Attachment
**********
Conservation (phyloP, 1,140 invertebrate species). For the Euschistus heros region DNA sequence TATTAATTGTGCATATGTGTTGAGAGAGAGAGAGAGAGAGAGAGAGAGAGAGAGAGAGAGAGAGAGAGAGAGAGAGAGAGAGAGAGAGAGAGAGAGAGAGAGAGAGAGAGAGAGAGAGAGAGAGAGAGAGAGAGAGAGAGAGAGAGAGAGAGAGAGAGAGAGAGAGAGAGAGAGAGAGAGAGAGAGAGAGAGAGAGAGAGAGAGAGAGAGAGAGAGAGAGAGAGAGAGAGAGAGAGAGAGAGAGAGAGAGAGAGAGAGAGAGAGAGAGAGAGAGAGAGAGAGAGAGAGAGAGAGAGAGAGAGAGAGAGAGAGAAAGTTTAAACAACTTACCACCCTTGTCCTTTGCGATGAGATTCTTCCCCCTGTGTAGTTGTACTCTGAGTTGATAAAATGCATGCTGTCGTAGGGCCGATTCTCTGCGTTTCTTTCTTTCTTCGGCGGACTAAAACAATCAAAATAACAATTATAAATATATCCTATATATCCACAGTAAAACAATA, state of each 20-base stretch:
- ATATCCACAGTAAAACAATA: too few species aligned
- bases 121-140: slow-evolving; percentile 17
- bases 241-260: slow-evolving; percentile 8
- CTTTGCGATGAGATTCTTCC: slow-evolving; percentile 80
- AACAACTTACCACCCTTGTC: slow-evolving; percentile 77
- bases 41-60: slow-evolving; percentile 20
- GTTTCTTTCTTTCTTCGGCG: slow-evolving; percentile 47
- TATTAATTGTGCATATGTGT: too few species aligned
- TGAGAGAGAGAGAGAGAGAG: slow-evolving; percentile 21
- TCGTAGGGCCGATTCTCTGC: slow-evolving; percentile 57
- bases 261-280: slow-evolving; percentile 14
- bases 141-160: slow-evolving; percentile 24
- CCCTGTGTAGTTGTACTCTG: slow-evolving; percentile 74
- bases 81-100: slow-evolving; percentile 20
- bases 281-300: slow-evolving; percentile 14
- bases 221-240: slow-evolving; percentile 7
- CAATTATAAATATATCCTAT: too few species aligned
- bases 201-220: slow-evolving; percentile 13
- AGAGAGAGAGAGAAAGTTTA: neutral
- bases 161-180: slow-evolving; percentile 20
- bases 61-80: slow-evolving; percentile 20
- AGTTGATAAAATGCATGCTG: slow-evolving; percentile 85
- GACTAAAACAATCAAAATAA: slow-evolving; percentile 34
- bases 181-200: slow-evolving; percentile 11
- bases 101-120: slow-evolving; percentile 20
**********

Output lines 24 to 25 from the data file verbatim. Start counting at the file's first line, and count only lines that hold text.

- GACTAAAACAATCAAAATAA: slow-evolving; percentile 34
- bases 181-200: slow-evolving; percentile 11